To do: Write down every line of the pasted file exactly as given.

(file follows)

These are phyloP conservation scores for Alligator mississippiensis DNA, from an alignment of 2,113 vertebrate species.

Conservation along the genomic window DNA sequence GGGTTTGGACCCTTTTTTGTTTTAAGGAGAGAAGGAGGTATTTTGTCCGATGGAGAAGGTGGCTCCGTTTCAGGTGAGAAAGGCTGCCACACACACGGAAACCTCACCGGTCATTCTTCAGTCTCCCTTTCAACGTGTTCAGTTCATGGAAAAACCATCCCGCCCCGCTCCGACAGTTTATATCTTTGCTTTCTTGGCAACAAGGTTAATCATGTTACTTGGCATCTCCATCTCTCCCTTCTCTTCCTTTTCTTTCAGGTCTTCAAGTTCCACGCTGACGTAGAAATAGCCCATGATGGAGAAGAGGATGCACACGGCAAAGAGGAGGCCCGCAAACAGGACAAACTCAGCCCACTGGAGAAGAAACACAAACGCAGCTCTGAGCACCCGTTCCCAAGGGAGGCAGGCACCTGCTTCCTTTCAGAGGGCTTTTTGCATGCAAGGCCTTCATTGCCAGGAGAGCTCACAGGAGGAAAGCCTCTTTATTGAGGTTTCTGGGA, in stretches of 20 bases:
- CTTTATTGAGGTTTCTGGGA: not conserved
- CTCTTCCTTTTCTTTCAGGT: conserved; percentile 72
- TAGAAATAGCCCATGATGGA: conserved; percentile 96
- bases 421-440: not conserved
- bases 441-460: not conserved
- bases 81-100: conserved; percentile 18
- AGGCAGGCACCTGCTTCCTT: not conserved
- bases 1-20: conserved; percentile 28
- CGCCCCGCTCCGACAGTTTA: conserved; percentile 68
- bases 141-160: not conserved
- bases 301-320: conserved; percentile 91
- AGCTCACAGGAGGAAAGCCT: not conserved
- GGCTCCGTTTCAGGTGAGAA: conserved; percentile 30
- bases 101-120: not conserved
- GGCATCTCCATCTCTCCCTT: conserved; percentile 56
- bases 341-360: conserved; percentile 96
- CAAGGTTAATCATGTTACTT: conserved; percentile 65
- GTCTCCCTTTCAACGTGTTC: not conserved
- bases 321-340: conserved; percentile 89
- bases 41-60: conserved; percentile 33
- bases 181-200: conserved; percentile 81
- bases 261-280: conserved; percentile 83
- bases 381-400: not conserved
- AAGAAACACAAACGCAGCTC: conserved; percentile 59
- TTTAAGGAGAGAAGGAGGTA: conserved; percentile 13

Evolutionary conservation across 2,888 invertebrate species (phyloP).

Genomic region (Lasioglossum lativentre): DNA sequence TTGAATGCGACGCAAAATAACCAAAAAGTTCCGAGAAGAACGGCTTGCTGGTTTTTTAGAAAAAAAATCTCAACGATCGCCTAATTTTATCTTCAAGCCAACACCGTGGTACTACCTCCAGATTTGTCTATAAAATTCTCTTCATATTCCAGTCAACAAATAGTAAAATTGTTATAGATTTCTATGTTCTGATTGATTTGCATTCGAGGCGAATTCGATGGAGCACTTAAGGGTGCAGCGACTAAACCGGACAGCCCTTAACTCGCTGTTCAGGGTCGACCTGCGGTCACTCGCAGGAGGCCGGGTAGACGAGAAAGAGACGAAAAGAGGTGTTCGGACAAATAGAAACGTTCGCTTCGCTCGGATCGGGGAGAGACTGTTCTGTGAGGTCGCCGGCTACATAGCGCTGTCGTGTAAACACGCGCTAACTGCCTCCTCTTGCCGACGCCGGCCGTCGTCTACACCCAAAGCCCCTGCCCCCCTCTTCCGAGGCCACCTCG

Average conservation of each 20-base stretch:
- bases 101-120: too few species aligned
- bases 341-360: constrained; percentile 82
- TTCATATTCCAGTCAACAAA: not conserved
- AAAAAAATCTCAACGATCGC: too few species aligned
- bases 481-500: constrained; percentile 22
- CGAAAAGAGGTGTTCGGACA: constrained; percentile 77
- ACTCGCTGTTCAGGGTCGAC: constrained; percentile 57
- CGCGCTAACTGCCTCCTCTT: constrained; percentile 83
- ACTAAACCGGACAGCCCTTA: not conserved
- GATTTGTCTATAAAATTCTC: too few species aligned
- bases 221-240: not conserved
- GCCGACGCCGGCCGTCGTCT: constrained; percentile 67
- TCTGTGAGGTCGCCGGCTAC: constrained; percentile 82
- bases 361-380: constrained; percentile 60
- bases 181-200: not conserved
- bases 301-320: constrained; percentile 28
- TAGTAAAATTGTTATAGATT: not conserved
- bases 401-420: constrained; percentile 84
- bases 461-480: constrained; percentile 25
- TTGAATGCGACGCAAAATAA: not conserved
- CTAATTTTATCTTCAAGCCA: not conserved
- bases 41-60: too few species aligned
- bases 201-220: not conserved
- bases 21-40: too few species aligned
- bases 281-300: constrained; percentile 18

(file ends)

These are phyloP conservation scores for Alligator mississippiensis DNA, from an alignment of 2,113 vertebrate species.

Conservation along the genomic window DNA sequence GGGTTTGGACCCTTTTTTGTTTTAAGGAGAGAAGGAGGTATTTTGTCCGATGGAGAAGGTGGCTCCGTTTCAGGTGAGAAAGGCTGCCACACACACGGAAACCTCACCGGTCATTCTTCAGTCTCCCTTTCAACGTGTTCAGTTCATGGAAAAACCATCCCGCCCCGCTCCGACAGTTTATATCTTTGCTTTCTTGGCAACAAGGTTAATCATGTTACTTGGCATCTCCATCTCTCCCTTCTCTTCCTTTTCTTTCAGGTCTTCAAGTTCCACGCTGACGTAGAAATAGCCCATGATGGAGAAGAGGATGCACACGGCAAAGAGGAGGCCCGCAAACAGGACAAACTCAGCCCACTGGAGAAGAAACACAAACGCAGCTCTGAGCACCCGTTCCCAAGGGAGGCAGGCACCTGCTTCCTTTCAGAGGGCTTTTTGCATGCAAGGCCTTCATTGCCAGGAGAGCTCACAGGAGGAAAGCCTCTTTATTGAGGTTTCTGGGA, in stretches of 20 bases:
- CTTTATTGAGGTTTCTGGGA: not conserved
- CTCTTCCTTTTCTTTCAGGT: conserved; percentile 72
- TAGAAATAGCCCATGATGGA: conserved; percentile 96
- bases 421-440: not conserved
- bases 441-460: not conserved
- bases 81-100: conserved; percentile 18
- AGGCAGGCACCTGCTTCCTT: not conserved
- bases 1-20: conserved; percentile 28
- CGCCCCGCTCCGACAGTTTA: conserved; percentile 68
- bases 141-160: not conserved
- bases 301-320: conserved; percentile 91
- AGCTCACAGGAGGAAAGCCT: not conserved
- GGCTCCGTTTCAGGTGAGAA: conserved; percentile 30
- bases 101-120: not conserved
- GGCATCTCCATCTCTCCCTT: conserved; percentile 56
- bases 341-360: conserved; percentile 96
- CAAGGTTAATCATGTTACTT: conserved; percentile 65
- GTCTCCCTTTCAACGTGTTC: not conserved
- bases 321-340: conserved; percentile 89
- bases 41-60: conserved; percentile 33
- bases 181-200: conserved; percentile 81
- bases 261-280: conserved; percentile 83
- bases 381-400: not conserved
- AAGAAACACAAACGCAGCTC: conserved; percentile 59
- TTTAAGGAGAGAAGGAGGTA: conserved; percentile 13

Evolutionary conservation across 2,888 invertebrate species (phyloP).

Genomic region (Lasioglossum lativentre): DNA sequence TTGAATGCGACGCAAAATAACCAAAAAGTTCCGAGAAGAACGGCTTGCTGGTTTTTTAGAAAAAAAATCTCAACGATCGCCTAATTTTATCTTCAAGCCAACACCGTGGTACTACCTCCAGATTTGTCTATAAAATTCTCTTCATATTCCAGTCAACAAATAGTAAAATTGTTATAGATTTCTATGTTCTGATTGATTTGCATTCGAGGCGAATTCGATGGAGCACTTAAGGGTGCAGCGACTAAACCGGACAGCCCTTAACTCGCTGTTCAGGGTCGACCTGCGGTCACTCGCAGGAGGCCGGGTAGACGAGAAAGAGACGAAAAGAGGTGTTCGGACAAATAGAAACGTTCGCTTCGCTCGGATCGGGGAGAGACTGTTCTGTGAGGTCGCCGGCTACATAGCGCTGTCGTGTAAACACGCGCTAACTGCCTCCTCTTGCCGACGCCGGCCGTCGTCTACACCCAAAGCCCCTGCCCCCCTCTTCCGAGGCCACCTCG

Average conservation of each 20-base stretch:
- bases 101-120: too few species aligned
- bases 341-360: constrained; percentile 82
- TTCATATTCCAGTCAACAAA: not conserved
- AAAAAAATCTCAACGATCGC: too few species aligned
- bases 481-500: constrained; percentile 22
- CGAAAAGAGGTGTTCGGACA: constrained; percentile 77
- ACTCGCTGTTCAGGGTCGAC: constrained; percentile 57
- CGCGCTAACTGCCTCCTCTT: constrained; percentile 83
- ACTAAACCGGACAGCCCTTA: not conserved
- GATTTGTCTATAAAATTCTC: too few species aligned
- bases 221-240: not conserved
- GCCGACGCCGGCCGTCGTCT: constrained; percentile 67
- TCTGTGAGGTCGCCGGCTAC: constrained; percentile 82
- bases 361-380: constrained; percentile 60
- bases 181-200: not conserved
- bases 301-320: constrained; percentile 28
- TAGTAAAATTGTTATAGATT: not conserved
- bases 401-420: constrained; percentile 84
- bases 461-480: constrained; percentile 25
- TTGAATGCGACGCAAAATAA: not conserved
- CTAATTTTATCTTCAAGCCA: not conserved
- bases 41-60: too few species aligned
- bases 201-220: not conserved
- bases 21-40: too few species aligned
- bases 281-300: constrained; percentile 18